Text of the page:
Gunmen Storm Libyan Parliament, Start Shooting, Stop Crucial Vote On Next PM

Gunmen Storm Libyan Parliament, Start Shooting (ZeroHedge, April 29, 2014):

When it comes to expressing democratic opinion, one can wait for one’s corrupt congressional critter to do something, which will never happen if that something is against the will of the largest lobbying client, or one can take matters into their own hands. The latter is what disgruntled Libyans did moments ago. From Reuters:

  • GUNMEN STORM LIBYAN PARLIAMENT, START SHOOTING AND FORCE LAWMAKERS TO ABANDON VOTE ON NEXT PM -SPOKESMAN
  • SEVERAL PEOPLE WOUNDED BY SHOOTING AT LIBYA’S PARLIAMENT, GUNMEN ARE ALLIED TO ONE OF THE DEFEATED PM CANDIDATES

It may not be the most polite way to get one’s views across but it gets the job done. But more importantly, when it comes to the epic chaos that is post-CIA intervention Libya, what difference does it make if parliament is stormed by enraged vigilantes?

Gunmen storm Libyan parliament (The Nation, April 29, 2014)

Gunmen storm Libya’s General National Congress in Tripoli (Deutsche Welle/Reuters, April 29, 2014)

Gunman open fire during Libyan vote on new prime minister (Telegraph, April 29, 2014)

​Gunmen raid Libyan parliament, stop crucial vote on next PM (RT, April 29, 2014):

Gunmen attacked Libya’s parliament on Tuesday just as lawmakers were to hold a vote on the country’s next prime minister. The assailants opened fire, wounding several, according to parliament spokesman Omar Hmeidan.

Lawmakers fled the building, according to witnesses. Though the siege ended quickly, the crucial vote to replace Premier Abdullah Al-Thinni was postponed until next week.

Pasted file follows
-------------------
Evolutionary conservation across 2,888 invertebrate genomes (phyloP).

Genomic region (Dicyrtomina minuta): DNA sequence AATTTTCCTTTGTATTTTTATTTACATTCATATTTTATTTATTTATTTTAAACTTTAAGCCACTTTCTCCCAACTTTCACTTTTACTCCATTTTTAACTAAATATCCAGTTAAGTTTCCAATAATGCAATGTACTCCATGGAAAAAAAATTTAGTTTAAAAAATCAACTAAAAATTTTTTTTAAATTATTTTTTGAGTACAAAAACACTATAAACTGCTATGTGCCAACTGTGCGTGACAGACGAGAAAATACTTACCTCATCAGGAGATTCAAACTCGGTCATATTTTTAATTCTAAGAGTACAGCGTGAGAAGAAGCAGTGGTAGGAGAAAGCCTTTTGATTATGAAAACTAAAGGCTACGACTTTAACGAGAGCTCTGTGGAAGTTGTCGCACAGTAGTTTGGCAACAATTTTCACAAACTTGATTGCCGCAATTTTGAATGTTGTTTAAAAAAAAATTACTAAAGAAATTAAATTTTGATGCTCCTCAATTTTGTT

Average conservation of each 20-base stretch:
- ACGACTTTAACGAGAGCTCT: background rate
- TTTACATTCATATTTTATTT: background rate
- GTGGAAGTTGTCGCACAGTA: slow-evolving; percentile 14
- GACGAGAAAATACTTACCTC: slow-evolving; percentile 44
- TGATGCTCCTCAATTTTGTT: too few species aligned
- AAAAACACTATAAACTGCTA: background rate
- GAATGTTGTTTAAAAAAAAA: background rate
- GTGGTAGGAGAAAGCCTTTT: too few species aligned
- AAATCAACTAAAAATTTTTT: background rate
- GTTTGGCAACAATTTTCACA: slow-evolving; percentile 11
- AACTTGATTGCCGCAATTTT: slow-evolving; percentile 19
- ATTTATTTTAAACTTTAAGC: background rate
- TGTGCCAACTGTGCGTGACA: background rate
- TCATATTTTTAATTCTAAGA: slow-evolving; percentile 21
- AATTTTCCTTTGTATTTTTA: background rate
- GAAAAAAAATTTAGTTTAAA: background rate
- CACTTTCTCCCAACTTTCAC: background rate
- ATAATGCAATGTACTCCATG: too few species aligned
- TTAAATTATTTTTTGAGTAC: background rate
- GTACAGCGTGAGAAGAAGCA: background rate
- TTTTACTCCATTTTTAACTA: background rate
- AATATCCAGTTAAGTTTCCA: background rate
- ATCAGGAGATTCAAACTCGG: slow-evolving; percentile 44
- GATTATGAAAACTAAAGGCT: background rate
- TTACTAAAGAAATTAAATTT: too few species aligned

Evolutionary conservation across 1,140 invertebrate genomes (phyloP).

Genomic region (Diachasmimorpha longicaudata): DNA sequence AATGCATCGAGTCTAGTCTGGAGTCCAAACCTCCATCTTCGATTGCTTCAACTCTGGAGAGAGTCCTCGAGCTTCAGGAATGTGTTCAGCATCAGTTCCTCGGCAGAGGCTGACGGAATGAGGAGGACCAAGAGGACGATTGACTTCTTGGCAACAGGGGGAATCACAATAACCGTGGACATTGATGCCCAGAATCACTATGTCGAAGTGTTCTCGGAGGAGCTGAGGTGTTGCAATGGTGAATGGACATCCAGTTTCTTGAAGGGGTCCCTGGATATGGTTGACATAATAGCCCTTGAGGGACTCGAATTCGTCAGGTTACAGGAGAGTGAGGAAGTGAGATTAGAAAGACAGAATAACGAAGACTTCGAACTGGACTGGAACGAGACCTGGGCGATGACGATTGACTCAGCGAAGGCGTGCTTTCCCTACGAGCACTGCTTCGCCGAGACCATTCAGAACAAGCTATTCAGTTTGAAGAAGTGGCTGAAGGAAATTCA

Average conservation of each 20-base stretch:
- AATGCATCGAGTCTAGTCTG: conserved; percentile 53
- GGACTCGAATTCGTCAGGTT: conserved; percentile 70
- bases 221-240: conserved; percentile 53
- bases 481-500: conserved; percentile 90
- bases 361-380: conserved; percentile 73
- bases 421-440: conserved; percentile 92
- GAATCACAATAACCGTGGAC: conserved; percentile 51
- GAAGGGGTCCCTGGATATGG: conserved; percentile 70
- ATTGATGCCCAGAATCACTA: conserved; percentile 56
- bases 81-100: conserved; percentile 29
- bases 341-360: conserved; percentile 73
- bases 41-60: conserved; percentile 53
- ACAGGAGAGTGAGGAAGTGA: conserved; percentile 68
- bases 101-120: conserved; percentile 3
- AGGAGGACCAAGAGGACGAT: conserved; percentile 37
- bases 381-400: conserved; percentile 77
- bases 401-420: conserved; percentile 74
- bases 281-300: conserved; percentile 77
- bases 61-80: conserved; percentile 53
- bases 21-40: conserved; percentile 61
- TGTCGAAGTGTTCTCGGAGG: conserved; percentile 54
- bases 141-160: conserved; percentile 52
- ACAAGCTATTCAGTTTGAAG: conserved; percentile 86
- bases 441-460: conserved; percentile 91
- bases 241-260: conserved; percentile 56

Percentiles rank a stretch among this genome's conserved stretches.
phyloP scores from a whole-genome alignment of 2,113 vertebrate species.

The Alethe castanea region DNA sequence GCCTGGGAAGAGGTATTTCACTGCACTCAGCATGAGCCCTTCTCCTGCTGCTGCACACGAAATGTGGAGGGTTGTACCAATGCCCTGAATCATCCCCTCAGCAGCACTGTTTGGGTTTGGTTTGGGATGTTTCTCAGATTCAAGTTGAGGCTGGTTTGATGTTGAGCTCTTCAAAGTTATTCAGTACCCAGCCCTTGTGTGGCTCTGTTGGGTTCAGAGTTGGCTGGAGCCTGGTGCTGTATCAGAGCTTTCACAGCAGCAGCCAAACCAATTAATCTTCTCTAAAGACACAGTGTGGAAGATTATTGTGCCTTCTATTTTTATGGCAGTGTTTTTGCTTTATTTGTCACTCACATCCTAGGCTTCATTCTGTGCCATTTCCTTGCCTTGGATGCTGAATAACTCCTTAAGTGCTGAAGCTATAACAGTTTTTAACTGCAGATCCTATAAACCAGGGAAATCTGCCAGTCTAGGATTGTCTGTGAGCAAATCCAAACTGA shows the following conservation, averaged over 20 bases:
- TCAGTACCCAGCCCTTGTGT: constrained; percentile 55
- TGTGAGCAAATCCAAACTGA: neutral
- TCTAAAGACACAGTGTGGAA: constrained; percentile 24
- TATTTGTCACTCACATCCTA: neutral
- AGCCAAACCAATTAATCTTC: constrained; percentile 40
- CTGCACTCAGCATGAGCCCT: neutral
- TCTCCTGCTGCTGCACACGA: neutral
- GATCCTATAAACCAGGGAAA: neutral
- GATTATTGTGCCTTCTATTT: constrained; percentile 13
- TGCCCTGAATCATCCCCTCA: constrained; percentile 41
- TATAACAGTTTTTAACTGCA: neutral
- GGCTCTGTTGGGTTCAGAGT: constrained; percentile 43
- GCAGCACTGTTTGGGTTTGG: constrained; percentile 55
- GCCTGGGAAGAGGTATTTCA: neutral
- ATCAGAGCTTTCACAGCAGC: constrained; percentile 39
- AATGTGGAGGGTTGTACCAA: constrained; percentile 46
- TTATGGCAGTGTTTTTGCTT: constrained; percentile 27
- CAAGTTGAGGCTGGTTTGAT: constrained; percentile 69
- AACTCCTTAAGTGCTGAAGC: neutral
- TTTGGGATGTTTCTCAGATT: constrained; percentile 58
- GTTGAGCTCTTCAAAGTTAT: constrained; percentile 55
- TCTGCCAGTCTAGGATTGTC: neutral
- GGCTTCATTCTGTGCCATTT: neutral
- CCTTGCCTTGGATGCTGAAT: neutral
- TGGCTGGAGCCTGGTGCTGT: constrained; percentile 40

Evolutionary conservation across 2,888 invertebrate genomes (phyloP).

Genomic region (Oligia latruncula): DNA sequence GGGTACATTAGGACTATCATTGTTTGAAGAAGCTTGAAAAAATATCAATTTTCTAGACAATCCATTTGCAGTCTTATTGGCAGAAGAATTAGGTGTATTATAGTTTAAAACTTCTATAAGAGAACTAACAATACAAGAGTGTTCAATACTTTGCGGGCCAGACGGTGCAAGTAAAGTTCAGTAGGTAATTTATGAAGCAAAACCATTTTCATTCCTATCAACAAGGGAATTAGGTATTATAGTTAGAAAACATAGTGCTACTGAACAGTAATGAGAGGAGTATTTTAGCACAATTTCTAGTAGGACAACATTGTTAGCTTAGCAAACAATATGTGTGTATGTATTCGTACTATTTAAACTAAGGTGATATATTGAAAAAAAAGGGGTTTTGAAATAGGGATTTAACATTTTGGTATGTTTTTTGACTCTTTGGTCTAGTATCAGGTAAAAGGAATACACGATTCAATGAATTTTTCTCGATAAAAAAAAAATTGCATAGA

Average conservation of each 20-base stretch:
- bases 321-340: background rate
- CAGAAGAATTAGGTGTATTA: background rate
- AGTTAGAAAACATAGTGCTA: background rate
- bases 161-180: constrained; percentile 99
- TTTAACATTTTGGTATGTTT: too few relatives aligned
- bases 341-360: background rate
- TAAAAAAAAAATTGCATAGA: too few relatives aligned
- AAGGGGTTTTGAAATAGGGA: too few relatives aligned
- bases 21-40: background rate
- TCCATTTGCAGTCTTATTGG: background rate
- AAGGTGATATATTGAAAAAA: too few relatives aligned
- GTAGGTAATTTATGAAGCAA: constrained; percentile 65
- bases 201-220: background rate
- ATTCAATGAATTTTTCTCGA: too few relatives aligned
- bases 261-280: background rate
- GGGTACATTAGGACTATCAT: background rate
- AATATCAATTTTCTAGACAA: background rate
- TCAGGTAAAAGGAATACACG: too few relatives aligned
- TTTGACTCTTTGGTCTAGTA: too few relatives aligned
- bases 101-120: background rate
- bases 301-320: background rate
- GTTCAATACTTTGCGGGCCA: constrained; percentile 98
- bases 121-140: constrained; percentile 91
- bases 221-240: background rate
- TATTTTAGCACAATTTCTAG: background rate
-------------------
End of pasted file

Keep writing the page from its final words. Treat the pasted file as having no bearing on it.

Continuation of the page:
Hmeidan said the gunmen were associated with one of the defeated prime minister candidates, though he did not name which failed candidate it was, Reuters reported.

Parliament deputies were to hold a final vote to replace Thinni before the interruption. Thinni resigned two weeks ago after he claimed gunmen had targeted his family.

Thinni was the successor to Ali Zeidan, who was tossed from office by deputies after rebels in the east had maintained a months-long blockade of oil export ports, attempting to sell oil independently.

The prior vote resulted in a win for businessman Ahmed Maiteeq over six other candidates. Maiteeq was to face runner-up Omar Al-Hasi in the second and final vote before the parliament raid.

Three years after the ouster of Muammar Gaddafi, the weak Libyan government has been unable to control rebel factions, Islamists, and territorial rivals that have refused to disarm or abandon their regional fiefdoms. Militias often attack the interim General National Congress (GNC) to make political or financial demands, according to Reuters.

The divides in the GNC assembly mirror the diversity of groups on the ground. Deadlock reigns among Islamists, tribal leaders, and nationalists, all as the struggling army attempts to maintain order against fighters, Islamic militants, and tribal groups.

Libyans, angry at the slow pace of change, pushed parliament in February to agree to early elections. Deputies had agreed to extend their terms past the February 7 mandate to allow a special committee to draft a new constitution. The move provoked protests among the population, as the citizenry largely blames congress for the lack of progress in the post-Gaddafi transition.

Meanwhile, assembly president Nouri Abu Sahmain is under investigation for a leaked video of him being questioned about a late-night visit in January by two women at his house, according to Benghazi MP Ahmed Langhi.

Abu Sahmain is a powerful army commander who disappeared from the public eye in March when the attorney general began the probe. Rumors have it that he was briefly detained by a militia to question him about the women, but he denies he was ever kidnapped.

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